Sideman and Hamilton have found that certain varieties of seedless table grapes do better growing in Southern New Hampshire under low-spray conditions than other varieties. Now in its fourth year, the project aims to determine which varieties of seedless table grapes are best suited to New Hampshire production, and to determine which growing systems are best suited to those varieties. The results are particularly relevant to growers in USDA hardiness zone 5B and warmer, which corresponds approximately to the southern half of New Hampshire, and much of the rest of New England.
“Our UNH research vineyard has a nice crop of grapes this year, and we look forward to giving people an opportunity to taste the varieties that are doing well here, and to share some of the results we have learned,” Sideman said.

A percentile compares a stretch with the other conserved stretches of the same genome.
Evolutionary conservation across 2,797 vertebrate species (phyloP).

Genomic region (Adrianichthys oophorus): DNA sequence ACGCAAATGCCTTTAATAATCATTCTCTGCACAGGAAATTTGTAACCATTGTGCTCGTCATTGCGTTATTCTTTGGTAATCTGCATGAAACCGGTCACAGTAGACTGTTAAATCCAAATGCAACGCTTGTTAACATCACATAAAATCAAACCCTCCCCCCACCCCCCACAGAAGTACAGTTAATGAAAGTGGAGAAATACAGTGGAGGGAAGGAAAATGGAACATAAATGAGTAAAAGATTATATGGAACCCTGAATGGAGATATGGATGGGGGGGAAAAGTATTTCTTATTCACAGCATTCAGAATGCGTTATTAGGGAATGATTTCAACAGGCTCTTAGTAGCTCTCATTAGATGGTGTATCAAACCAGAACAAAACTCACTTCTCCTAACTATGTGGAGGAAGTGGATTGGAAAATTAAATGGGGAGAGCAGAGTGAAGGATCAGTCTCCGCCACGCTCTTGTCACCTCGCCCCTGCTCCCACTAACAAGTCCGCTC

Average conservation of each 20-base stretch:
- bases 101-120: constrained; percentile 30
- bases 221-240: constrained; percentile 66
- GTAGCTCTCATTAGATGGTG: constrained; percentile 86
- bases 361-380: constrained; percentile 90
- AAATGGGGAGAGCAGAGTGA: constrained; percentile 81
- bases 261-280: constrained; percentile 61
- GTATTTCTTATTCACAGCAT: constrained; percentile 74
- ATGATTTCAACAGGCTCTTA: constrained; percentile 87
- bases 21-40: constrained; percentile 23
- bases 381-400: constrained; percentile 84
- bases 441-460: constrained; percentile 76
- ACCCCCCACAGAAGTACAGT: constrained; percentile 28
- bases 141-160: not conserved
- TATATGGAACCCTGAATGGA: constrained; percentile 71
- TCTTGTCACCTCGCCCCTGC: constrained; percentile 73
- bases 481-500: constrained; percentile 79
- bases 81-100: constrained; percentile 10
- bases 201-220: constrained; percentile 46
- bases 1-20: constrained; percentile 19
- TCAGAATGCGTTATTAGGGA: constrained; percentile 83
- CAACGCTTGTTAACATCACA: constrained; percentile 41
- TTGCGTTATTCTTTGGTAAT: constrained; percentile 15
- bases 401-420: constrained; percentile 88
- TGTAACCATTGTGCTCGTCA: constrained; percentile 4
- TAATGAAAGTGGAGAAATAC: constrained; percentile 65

Kiwiberries: 5 to 6 p.m.
Attendees of this year’s field day will learn about all aspects of the production of this emerging specialty crop, including vineyard establishment, management, harvesting and sorting, and post-harvest storage. Various demonstrations will be given, including pruning, weed cultivation, irrigation, and berry evaluation to determine harvest time. Hale and vineyard manager Will Hastings also will share their latest research and breeding program information, including oxalic acid research, historic germplasm collection, and program expansion. They will also discuss the new regional kiwiberry production guide and enterprise analysis.